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I believe that sales taxes should be collected on purchases made through the Internet. However, I support the continuation of the current moratorium on such taxes pending a serious study of how they can be made reasonable and uniform, along with tax rules for all remote sales like catalog transactions. Most projections on the future of electronic commerce suggest that retail sales on the Internet will be $20-38 billion by next year. That's a lot in terms of expanding the attractiveness of the Internet to consumers, but not that much in terms of sales tax revenues, given the current structure of federal, state, and local tax laws. The current, highly restrictive rule on state taxation of mail and phone sales is already shrinking the tax base for all sales taxes as retailing continues to migrate from stores to catalogs. Congress has been deaf to state and local government requests for federal preemptive legislation to change the rules or simply allow them to treat the purchaserís residence as the point of sale for tax purposes.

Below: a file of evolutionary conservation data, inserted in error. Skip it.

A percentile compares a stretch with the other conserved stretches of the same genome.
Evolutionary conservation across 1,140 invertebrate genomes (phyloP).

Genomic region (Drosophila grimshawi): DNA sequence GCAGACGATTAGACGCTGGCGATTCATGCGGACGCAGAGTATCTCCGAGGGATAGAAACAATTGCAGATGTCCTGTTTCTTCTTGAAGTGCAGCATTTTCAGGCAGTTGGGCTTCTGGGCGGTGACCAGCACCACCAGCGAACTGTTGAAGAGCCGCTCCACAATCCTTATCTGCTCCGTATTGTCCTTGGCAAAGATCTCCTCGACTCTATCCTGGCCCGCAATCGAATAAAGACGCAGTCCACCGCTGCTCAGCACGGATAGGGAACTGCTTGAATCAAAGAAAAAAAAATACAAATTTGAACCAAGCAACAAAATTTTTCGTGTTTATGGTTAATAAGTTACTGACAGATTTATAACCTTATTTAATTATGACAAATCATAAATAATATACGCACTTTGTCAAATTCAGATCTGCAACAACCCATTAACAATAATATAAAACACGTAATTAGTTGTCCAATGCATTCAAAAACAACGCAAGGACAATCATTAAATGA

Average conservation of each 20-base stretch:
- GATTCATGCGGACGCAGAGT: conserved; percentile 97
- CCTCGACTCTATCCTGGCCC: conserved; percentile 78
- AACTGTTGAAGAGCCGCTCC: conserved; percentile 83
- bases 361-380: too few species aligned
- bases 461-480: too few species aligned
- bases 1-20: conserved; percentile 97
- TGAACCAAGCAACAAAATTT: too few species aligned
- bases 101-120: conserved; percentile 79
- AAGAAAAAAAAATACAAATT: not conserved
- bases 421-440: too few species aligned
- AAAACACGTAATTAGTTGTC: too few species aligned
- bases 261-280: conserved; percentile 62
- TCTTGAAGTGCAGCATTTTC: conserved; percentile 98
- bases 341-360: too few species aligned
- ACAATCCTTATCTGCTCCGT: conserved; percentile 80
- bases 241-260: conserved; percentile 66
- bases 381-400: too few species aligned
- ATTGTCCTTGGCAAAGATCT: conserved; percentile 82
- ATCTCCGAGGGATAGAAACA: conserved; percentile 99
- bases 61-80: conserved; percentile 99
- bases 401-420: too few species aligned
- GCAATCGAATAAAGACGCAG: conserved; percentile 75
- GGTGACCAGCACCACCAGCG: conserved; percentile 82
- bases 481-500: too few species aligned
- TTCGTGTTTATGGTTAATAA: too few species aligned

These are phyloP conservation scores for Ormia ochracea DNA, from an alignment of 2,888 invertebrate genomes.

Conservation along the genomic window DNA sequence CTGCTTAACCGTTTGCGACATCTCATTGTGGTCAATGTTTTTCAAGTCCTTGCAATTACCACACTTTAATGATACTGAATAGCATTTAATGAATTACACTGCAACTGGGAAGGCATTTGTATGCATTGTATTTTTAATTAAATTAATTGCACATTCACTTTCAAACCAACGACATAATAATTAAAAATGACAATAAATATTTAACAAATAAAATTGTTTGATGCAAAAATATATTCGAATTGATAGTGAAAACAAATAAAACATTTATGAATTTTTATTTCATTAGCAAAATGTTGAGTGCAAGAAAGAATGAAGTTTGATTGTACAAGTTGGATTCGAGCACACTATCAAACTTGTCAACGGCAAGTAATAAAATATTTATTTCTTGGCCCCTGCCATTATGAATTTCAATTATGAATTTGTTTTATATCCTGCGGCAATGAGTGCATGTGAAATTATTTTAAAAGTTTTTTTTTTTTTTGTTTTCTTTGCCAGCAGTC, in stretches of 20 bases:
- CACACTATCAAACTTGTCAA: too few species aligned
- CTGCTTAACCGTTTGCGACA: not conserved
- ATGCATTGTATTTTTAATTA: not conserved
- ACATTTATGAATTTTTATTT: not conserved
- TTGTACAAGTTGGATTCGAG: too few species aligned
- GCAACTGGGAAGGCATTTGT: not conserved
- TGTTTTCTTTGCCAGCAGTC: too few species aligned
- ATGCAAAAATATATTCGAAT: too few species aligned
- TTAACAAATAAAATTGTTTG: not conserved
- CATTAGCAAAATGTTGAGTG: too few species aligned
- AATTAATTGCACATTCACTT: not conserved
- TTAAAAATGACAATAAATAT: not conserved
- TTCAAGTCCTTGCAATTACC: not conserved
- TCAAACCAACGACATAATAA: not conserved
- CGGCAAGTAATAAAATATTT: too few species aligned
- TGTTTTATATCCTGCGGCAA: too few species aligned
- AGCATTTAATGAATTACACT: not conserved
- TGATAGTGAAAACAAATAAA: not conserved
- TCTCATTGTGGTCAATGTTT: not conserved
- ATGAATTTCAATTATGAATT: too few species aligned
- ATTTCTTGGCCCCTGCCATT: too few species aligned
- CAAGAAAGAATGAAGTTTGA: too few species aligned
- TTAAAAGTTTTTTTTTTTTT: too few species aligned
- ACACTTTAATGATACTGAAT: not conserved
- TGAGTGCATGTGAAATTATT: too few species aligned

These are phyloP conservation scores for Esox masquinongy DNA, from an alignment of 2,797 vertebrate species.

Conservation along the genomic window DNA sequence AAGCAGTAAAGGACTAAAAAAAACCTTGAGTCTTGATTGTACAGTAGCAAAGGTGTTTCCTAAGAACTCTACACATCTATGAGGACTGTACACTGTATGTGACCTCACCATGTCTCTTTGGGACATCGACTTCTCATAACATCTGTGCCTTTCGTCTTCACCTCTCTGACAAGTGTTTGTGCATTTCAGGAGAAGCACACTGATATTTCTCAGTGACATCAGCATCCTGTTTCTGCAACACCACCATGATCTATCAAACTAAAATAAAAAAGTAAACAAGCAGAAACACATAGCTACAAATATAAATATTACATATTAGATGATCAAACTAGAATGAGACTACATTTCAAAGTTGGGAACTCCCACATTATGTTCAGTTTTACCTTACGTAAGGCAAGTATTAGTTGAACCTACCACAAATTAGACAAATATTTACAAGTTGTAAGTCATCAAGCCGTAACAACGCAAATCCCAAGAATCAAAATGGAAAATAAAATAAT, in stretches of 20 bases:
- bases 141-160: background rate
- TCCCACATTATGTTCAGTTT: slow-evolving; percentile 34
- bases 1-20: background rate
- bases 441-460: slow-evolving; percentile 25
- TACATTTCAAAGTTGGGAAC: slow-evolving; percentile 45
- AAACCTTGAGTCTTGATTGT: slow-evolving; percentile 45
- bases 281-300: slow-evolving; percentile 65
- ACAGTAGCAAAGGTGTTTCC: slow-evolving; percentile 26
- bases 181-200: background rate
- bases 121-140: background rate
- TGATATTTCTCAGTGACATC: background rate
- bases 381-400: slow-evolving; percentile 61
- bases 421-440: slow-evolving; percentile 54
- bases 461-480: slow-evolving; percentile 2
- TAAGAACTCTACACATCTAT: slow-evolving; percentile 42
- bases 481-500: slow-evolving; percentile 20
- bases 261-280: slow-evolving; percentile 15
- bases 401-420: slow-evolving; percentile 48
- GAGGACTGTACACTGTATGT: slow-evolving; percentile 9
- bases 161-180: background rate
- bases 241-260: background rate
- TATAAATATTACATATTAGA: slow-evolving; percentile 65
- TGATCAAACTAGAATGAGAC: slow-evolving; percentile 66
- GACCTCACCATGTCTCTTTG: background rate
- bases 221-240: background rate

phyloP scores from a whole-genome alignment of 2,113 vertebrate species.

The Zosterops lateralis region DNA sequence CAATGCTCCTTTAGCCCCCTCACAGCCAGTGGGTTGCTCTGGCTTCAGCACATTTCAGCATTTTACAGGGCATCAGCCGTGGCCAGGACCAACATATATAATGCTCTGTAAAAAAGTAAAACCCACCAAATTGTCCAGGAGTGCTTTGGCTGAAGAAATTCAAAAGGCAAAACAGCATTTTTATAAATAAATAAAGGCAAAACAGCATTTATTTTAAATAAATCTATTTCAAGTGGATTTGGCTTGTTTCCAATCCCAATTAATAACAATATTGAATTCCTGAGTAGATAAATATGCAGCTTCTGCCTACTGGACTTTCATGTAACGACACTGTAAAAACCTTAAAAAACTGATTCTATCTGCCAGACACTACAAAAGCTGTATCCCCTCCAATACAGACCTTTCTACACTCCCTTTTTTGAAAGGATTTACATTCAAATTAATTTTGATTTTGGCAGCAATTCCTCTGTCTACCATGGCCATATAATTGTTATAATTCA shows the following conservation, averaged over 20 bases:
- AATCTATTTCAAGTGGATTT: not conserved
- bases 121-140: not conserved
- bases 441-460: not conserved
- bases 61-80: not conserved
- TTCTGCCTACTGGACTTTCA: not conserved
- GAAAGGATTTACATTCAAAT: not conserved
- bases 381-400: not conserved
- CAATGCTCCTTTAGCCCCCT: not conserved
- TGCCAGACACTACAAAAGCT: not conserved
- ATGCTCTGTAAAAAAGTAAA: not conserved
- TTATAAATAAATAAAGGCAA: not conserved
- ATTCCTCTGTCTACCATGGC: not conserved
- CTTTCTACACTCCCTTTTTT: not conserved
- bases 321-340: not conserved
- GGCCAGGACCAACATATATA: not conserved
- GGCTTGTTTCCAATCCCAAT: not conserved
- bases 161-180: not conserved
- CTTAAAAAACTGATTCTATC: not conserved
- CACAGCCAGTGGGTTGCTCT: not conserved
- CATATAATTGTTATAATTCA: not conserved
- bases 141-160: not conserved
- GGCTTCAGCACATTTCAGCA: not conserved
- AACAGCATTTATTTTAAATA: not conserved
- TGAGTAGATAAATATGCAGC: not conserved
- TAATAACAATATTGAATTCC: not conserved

My primary concern is to ensure that state and local governments, which rely on sales taxes for about 40 percent of their combined revenues, are not shut out of e-commerce as a tax base, much as they have already been shut out of many catalog sales. Continuing the current moratorium for a reasonable period of time would give policymakers at every level of government the opportunity to assess the growth of the digital economy and evaluate fair and effective means for taxing electronic commercial activities.